Trials of Boko Haram suspects in Nigeria will take place behind closed doors with no media present on security grounds, the government and Department of State Services intelligence agency agreed on Friday.
The justice ministry announced last week that the trials of more than 1,600 suspects were scheduled to begin from October 9. It blamed delays in prosecution on poor investigation techniques such as lack of forensic evidence, “over-reliance on confession-based evidence” and logistical problems.
Human rights groups have criticised Nigeria’s military for the arbitrary arrest of civilians and detention of suspects for lengthy periods of time without access to legal counsel. The announcement that due process was finally to begin was given a cautious welcome but a ban on media access will likely raise concerns about transparency.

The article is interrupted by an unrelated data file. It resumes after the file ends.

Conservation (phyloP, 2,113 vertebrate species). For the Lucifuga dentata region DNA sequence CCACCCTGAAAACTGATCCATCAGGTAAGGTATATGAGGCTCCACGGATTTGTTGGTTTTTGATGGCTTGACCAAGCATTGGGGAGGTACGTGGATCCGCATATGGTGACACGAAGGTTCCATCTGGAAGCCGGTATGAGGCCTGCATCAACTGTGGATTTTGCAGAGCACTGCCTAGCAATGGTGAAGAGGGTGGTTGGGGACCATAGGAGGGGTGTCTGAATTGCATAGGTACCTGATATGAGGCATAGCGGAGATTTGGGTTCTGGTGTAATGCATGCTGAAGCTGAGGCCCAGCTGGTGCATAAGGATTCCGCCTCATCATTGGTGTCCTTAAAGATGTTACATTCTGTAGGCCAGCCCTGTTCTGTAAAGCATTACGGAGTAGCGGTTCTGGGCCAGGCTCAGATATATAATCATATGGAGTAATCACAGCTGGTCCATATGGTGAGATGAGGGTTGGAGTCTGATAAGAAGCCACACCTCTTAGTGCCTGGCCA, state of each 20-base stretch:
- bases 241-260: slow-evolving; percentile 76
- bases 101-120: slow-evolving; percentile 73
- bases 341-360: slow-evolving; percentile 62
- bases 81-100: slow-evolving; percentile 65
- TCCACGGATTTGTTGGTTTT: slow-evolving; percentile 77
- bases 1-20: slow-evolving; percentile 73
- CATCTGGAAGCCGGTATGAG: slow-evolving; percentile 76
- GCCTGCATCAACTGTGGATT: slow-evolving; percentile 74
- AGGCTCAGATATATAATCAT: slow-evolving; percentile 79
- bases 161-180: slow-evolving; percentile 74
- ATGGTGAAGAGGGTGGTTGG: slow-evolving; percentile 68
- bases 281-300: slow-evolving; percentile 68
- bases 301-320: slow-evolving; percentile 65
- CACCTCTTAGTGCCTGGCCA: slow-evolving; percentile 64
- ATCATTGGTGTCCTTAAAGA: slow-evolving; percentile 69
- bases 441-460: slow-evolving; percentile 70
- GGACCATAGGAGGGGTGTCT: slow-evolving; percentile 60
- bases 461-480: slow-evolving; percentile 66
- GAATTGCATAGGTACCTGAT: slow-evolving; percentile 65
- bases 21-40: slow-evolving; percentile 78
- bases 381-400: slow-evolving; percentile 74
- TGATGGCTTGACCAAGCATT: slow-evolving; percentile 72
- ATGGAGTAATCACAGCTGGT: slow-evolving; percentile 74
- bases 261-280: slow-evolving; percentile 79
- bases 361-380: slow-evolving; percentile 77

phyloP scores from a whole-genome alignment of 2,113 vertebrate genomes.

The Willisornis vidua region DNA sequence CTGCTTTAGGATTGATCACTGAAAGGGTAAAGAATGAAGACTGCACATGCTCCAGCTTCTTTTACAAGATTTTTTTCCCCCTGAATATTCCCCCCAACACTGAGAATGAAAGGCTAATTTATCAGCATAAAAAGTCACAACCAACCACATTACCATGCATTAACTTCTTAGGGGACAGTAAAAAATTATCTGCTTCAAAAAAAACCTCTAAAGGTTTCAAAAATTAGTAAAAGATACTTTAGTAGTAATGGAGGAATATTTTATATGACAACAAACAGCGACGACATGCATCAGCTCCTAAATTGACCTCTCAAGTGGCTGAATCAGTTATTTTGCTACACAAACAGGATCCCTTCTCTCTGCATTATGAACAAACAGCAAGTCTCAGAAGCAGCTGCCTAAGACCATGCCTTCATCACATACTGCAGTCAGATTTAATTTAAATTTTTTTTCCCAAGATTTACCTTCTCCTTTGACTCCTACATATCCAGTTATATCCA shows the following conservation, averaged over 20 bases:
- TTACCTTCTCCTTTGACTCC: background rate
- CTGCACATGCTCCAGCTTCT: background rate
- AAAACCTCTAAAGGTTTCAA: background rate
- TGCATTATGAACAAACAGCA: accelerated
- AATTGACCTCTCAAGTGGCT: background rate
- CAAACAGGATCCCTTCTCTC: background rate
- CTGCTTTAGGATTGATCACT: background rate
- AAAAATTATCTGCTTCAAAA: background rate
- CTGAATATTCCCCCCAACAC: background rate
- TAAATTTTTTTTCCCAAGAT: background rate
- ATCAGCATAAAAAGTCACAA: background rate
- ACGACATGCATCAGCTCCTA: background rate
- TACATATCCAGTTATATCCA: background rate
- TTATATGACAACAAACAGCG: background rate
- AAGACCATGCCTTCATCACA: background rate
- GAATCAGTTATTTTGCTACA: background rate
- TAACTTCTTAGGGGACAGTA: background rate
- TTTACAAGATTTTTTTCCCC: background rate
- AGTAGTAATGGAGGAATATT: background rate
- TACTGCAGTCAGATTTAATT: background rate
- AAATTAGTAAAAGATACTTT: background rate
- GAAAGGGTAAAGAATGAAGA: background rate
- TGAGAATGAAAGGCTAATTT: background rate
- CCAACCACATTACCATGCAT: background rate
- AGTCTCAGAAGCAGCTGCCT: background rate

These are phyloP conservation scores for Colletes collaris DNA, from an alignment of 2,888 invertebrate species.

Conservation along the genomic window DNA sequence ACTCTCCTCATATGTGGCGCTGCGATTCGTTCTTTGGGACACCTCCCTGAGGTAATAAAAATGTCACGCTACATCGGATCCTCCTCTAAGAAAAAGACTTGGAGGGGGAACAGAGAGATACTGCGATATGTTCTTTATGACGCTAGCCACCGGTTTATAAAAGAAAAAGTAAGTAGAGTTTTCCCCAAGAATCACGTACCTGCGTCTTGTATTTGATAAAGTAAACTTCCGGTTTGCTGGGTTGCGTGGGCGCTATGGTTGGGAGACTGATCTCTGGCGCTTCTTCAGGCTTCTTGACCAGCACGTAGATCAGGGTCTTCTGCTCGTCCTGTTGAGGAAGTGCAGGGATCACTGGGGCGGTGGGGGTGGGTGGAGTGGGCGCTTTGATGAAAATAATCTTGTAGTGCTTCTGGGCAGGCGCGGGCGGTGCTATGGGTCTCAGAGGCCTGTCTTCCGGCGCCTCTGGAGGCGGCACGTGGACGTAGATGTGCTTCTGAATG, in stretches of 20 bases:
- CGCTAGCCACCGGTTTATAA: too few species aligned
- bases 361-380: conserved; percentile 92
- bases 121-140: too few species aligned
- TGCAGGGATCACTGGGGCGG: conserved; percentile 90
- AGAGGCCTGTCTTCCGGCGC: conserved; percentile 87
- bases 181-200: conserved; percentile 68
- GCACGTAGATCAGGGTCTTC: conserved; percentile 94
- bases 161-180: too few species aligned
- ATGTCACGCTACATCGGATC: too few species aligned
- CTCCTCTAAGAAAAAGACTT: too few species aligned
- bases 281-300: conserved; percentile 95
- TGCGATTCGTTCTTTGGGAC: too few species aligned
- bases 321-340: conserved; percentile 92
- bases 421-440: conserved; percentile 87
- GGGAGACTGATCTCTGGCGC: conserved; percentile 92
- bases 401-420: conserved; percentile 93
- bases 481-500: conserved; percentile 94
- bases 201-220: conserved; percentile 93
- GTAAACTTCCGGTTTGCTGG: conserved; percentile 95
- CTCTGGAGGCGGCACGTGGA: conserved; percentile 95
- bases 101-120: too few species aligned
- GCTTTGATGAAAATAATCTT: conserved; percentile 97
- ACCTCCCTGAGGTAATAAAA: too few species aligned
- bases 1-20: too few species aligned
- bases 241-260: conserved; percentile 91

According to Vanguard, British High Commission and US Embassy in Abuja, the UN Office on Drugs and Crime and the International Red Cross would be given “observer status”, therefore will be able to monitor how proceedings are carried out and obviously the suspects will be given legal representation.
The trials will take place in military detention facilities in Kainji, Kogi state, and New Bussa, in Niger state.